Catholic Transcript Magazine of the Roman Catholic Archdiocese of Hartford Connecticut

As we celebrate the 175th Anniversary of the Archdiocese, we look back… on July 22, 1960 when ground was broken for St. Philip Church, East Windsor.
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Prayer-Shawl-PresentationRepresentatives of the Prayer Shawl Ministry at St. Joseph Parish in Poquonock present shawls to leaders of the professional association of funeral directors who assisted after the Dec. 14 shootings in Newtown. From left are Darlene Kennedy of Windsor, leader of the Prayer Shawl Ministry; Pasquale Folino, president of the Connecticut Funeral Directors Association (CFDA) and a licensed funeral director at Thomas L. Neilan & Sons Funeral Homes in New London and Niantic; John Cascio, executive director of the FDA; and Bunni Barresi of Windsor, Prayer Shall Ministry member. (Photo submitted)

 WETHERSFIELD – The Prayer Shawl Ministry of St. Joseph Parish in Poquonock has wrapped funeral directors who assisted after the Dec. 14 killings in Newtown with love and prayers.

The ministry gathered in January for a “Knit-In” to remember the victims and families of Dec. 14’s Sandy Hook shootings and to thank the funeral directors who helped the grieving families.

As each member knitted or crocheted a shawl, she prayed for the funeral directors, asking for peace, comfort and blessings for their care and service.

Father Robert B. Vargo, pastor of St. Joseph, which is located in the Poquonock section of Windsor, blessed the shawls during a Mass and said a special prayer for funeral directors who have the difficult job of assisting grieving families every day.

 

Several weeks later, two members of the Prayer Shawl Ministry presented the colorful shawls to the leadership of the Connecticut Funeral Directors Association. The volunteers explained that each shawl was different and made with love, and they conveyed the appreciation of their group to the funeral directors for their strength and caring.

Licensed funeral directors from 11 Connecticut funeral homes and one in New York served the families of those affected by the tragedy at the school. More than 160 other funeral directors assisted their professional brothers and sisters in serving the families.

The Prayer Shawl Ministry at St. Joseph’s creates shawls for people of all faiths, and for some with seemingly no faith, for many different reasons, including illness, weddings, baptisms, confirmations, grief, loneliness, birthdays, graduations and for God’s blessings.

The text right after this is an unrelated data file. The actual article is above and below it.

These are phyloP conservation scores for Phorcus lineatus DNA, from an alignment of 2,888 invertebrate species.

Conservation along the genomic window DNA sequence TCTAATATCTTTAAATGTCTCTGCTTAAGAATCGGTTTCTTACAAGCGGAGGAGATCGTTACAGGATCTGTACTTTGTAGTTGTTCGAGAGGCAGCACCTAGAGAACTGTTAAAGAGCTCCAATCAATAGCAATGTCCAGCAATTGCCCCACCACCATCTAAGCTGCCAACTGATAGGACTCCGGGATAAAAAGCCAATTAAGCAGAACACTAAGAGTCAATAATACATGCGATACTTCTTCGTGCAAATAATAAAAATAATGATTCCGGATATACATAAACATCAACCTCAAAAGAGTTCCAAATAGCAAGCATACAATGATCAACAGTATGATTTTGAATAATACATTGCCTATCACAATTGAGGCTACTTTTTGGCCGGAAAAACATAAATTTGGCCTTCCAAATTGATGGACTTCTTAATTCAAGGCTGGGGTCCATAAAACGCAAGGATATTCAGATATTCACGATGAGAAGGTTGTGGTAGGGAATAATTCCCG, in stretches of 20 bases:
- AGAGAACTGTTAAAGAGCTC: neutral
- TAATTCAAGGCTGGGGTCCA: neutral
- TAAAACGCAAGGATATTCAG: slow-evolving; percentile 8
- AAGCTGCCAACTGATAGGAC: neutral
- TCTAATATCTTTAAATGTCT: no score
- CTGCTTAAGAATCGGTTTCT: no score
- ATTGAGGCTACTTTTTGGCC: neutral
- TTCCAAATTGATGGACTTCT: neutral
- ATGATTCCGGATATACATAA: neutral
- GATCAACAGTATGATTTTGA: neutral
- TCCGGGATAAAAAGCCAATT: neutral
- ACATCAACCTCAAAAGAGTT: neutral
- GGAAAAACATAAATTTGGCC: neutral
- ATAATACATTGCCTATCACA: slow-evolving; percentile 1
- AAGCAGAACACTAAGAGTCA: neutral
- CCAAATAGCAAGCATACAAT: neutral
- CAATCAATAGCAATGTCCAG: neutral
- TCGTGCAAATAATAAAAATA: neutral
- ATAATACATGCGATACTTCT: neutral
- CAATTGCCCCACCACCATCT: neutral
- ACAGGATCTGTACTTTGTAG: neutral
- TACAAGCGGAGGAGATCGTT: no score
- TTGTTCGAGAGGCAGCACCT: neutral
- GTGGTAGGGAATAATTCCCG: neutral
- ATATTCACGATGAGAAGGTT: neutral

The ministry has mailed shawls to people in other states and countries.

To purchase yarn for their shawls, the group has sponsored pancake breakfasts within the parish. It also has received donations from a variety of individuals, including people who have requested a prayer shawl for another person and others who have received prayer shawls, some in memory of a loved one.

The group is open to new members and does not require knitting or crocheting experience.

Information about membership and donations is available from Darlene Kennedy at (860) 688-9482 or kingskid1953@comcast.net.

The Connecticut Funeral Directors Association is composed of funeral directors at more than 220 funeral homes. Based in Wethersfield, it is committed to the promotion and advocacy of high ethical standards in funeral service.

For information about the 124-year-old professional association, call (860) 721-0234 or (800) 919-2332 or visit www.ctfda.org.

 

alertAt the Spring Assembly of the U.S. bishops, Cardinal Joseph Tobin suggested that a delegation ofbishops go to the border to see for themselves what was happening to newly arrived immigrants, families and children. On July 1 and 2, Cardinal Daniel DiNardo, president of the U.S. bishops conference, and five other bishops conducted a pastoral visit to the diocese of Brownsville, Texas. Stops included Mass at the Shrine of Our Lady of San Juan del Valle with the community, a visit to anHHS/OBR Shelter and Mass for the families there, a visit to the Customs and Border Patrol processing center in McAllen, TX, and a press conference at the end of their visit. Catholic News Service accompanied the bishops on their border trip. 

  1. Backgrounder and analysis of the bishops’ trip to the border: Cardinal DiNardo told CNS, “You cannot look at immigration as an abstraction when you meet” the people behind the issue.
  2. At final press conference, Cardinal Daniel Dinardo said the church was willing to be part of any conversation to find humane solutions because even a policy of detaining families together in facilities caused “concern.”
  3. Bishops serve soup to immigrant families at a center run by Catholic Charities and listen to their stories. Scranton Bishop Joseph Bambera said he found hope in hearing the people in the room talk about what’s ahead. They didn’t speak of making money but of finding safety for their children, he said, driven by “the most basic instinct to protect your family.”
  4. At an opening Mass he Basilica of Our Lady of San Juan del Valle-National Shrine near McAllen, Texas, Bishop Daniel Flores of Brownsville told Massgoers, “The bishops are visiting here so they can stop and look and talk to people and understand, especially the suffering of many who are amongst us,”

A delegation of U.S. bishops goes on a fact-finding mission at the U.S.-Mexican border to learn more about Central American immigration detention.

Following their visit to an immigrant detention center, U.S. bishops said they are even more determined to call on Congress for comprehensive immigration reform.